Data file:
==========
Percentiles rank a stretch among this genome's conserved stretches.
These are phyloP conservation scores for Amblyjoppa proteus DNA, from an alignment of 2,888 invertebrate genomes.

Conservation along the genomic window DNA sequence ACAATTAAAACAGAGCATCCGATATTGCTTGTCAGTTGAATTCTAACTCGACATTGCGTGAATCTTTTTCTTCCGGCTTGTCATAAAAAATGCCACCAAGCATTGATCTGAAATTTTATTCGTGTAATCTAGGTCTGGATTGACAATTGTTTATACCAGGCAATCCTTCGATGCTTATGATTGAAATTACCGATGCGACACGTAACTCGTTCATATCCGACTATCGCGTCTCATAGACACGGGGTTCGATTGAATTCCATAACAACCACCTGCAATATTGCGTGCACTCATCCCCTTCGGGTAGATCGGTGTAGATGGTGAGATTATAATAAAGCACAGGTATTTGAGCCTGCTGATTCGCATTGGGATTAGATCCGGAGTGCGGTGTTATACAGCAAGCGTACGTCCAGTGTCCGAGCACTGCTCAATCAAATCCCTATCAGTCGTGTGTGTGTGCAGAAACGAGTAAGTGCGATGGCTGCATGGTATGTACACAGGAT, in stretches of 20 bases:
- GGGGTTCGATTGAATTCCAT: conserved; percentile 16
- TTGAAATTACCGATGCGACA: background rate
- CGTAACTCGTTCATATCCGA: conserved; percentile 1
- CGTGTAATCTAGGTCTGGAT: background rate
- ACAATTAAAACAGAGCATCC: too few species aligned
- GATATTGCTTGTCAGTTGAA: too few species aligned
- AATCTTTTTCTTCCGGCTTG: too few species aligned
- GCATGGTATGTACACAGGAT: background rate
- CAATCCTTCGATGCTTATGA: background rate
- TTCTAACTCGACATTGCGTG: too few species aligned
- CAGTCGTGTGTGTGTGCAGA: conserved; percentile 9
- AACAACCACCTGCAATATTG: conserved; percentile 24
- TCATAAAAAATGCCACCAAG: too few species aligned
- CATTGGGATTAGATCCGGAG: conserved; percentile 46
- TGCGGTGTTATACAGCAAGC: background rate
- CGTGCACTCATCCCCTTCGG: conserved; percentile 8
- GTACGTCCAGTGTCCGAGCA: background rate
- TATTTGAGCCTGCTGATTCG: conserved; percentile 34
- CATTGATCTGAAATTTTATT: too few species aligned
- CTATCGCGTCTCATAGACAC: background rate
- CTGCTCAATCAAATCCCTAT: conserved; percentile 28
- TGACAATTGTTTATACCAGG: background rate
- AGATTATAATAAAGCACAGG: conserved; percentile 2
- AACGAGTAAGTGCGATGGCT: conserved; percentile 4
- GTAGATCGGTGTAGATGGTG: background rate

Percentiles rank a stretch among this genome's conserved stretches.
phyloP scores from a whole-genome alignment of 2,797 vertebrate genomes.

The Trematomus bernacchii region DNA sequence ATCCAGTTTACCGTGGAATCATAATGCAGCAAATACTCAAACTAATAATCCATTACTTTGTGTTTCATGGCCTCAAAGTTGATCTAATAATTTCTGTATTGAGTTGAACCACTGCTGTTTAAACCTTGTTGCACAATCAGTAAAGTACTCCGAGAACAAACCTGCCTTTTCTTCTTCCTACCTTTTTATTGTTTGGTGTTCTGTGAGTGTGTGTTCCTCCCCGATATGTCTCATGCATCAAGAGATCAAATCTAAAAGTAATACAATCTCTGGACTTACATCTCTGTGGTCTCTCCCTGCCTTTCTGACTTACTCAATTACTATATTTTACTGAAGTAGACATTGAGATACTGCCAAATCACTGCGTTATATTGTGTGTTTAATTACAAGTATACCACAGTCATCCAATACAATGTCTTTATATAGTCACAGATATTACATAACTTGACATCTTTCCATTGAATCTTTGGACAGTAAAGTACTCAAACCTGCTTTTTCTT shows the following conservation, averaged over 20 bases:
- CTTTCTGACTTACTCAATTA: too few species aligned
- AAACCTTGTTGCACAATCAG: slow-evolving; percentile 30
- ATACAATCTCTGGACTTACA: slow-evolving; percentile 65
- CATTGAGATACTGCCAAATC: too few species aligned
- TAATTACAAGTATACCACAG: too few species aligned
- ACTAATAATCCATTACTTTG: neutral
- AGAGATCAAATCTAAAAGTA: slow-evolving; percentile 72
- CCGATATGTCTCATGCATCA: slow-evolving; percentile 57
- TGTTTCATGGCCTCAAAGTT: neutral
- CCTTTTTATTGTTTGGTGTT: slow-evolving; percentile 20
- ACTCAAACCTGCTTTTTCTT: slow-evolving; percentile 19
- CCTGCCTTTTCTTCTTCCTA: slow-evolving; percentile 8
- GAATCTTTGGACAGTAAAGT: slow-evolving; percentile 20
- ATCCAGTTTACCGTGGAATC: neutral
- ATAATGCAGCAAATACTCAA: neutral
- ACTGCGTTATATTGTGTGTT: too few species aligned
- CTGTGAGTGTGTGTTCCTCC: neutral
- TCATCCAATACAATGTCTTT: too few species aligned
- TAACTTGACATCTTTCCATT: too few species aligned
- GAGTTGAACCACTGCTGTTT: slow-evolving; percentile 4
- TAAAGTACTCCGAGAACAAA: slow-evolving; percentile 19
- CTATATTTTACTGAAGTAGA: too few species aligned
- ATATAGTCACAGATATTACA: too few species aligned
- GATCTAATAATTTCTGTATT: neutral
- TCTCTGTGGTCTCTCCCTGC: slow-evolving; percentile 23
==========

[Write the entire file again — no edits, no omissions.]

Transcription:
Percentiles rank a stretch among this genome's conserved stretches.
These are phyloP conservation scores for Amblyjoppa proteus DNA, from an alignment of 2,888 invertebrate genomes.

Conservation along the genomic window DNA sequence ACAATTAAAACAGAGCATCCGATATTGCTTGTCAGTTGAATTCTAACTCGACATTGCGTGAATCTTTTTCTTCCGGCTTGTCATAAAAAATGCCACCAAGCATTGATCTGAAATTTTATTCGTGTAATCTAGGTCTGGATTGACAATTGTTTATACCAGGCAATCCTTCGATGCTTATGATTGAAATTACCGATGCGACACGTAACTCGTTCATATCCGACTATCGCGTCTCATAGACACGGGGTTCGATTGAATTCCATAACAACCACCTGCAATATTGCGTGCACTCATCCCCTTCGGGTAGATCGGTGTAGATGGTGAGATTATAATAAAGCACAGGTATTTGAGCCTGCTGATTCGCATTGGGATTAGATCCGGAGTGCGGTGTTATACAGCAAGCGTACGTCCAGTGTCCGAGCACTGCTCAATCAAATCCCTATCAGTCGTGTGTGTGTGCAGAAACGAGTAAGTGCGATGGCTGCATGGTATGTACACAGGAT, in stretches of 20 bases:
- GGGGTTCGATTGAATTCCAT: conserved; percentile 16
- TTGAAATTACCGATGCGACA: background rate
- CGTAACTCGTTCATATCCGA: conserved; percentile 1
- CGTGTAATCTAGGTCTGGAT: background rate
- ACAATTAAAACAGAGCATCC: too few species aligned
- GATATTGCTTGTCAGTTGAA: too few species aligned
- AATCTTTTTCTTCCGGCTTG: too few species aligned
- GCATGGTATGTACACAGGAT: background rate
- CAATCCTTCGATGCTTATGA: background rate
- TTCTAACTCGACATTGCGTG: too few species aligned
- CAGTCGTGTGTGTGTGCAGA: conserved; percentile 9
- AACAACCACCTGCAATATTG: conserved; percentile 24
- TCATAAAAAATGCCACCAAG: too few species aligned
- CATTGGGATTAGATCCGGAG: conserved; percentile 46
- TGCGGTGTTATACAGCAAGC: background rate
- CGTGCACTCATCCCCTTCGG: conserved; percentile 8
- GTACGTCCAGTGTCCGAGCA: background rate
- TATTTGAGCCTGCTGATTCG: conserved; percentile 34
- CATTGATCTGAAATTTTATT: too few species aligned
- CTATCGCGTCTCATAGACAC: background rate
- CTGCTCAATCAAATCCCTAT: conserved; percentile 28
- TGACAATTGTTTATACCAGG: background rate
- AGATTATAATAAAGCACAGG: conserved; percentile 2
- AACGAGTAAGTGCGATGGCT: conserved; percentile 4
- GTAGATCGGTGTAGATGGTG: background rate

Percentiles rank a stretch among this genome's conserved stretches.
phyloP scores from a whole-genome alignment of 2,797 vertebrate genomes.

The Trematomus bernacchii region DNA sequence ATCCAGTTTACCGTGGAATCATAATGCAGCAAATACTCAAACTAATAATCCATTACTTTGTGTTTCATGGCCTCAAAGTTGATCTAATAATTTCTGTATTGAGTTGAACCACTGCTGTTTAAACCTTGTTGCACAATCAGTAAAGTACTCCGAGAACAAACCTGCCTTTTCTTCTTCCTACCTTTTTATTGTTTGGTGTTCTGTGAGTGTGTGTTCCTCCCCGATATGTCTCATGCATCAAGAGATCAAATCTAAAAGTAATACAATCTCTGGACTTACATCTCTGTGGTCTCTCCCTGCCTTTCTGACTTACTCAATTACTATATTTTACTGAAGTAGACATTGAGATACTGCCAAATCACTGCGTTATATTGTGTGTTTAATTACAAGTATACCACAGTCATCCAATACAATGTCTTTATATAGTCACAGATATTACATAACTTGACATCTTTCCATTGAATCTTTGGACAGTAAAGTACTCAAACCTGCTTTTTCTT shows the following conservation, averaged over 20 bases:
- CTTTCTGACTTACTCAATTA: too few species aligned
- AAACCTTGTTGCACAATCAG: slow-evolving; percentile 30
- ATACAATCTCTGGACTTACA: slow-evolving; percentile 65
- CATTGAGATACTGCCAAATC: too few species aligned
- TAATTACAAGTATACCACAG: too few species aligned
- ACTAATAATCCATTACTTTG: neutral
- AGAGATCAAATCTAAAAGTA: slow-evolving; percentile 72
- CCGATATGTCTCATGCATCA: slow-evolving; percentile 57
- TGTTTCATGGCCTCAAAGTT: neutral
- CCTTTTTATTGTTTGGTGTT: slow-evolving; percentile 20
- ACTCAAACCTGCTTTTTCTT: slow-evolving; percentile 19
- CCTGCCTTTTCTTCTTCCTA: slow-evolving; percentile 8
- GAATCTTTGGACAGTAAAGT: slow-evolving; percentile 20
- ATCCAGTTTACCGTGGAATC: neutral
- ATAATGCAGCAAATACTCAA: neutral
- ACTGCGTTATATTGTGTGTT: too few species aligned
- CTGTGAGTGTGTGTTCCTCC: neutral
- TCATCCAATACAATGTCTTT: too few species aligned
- TAACTTGACATCTTTCCATT: too few species aligned
- GAGTTGAACCACTGCTGTTT: slow-evolving; percentile 4
- TAAAGTACTCCGAGAACAAA: slow-evolving; percentile 19
- CTATATTTTACTGAAGTAGA: too few species aligned
- ATATAGTCACAGATATTACA: too few species aligned
- GATCTAATAATTTCTGTATT: neutral
- TCTCTGTGGTCTCTCCCTGC: slow-evolving; percentile 23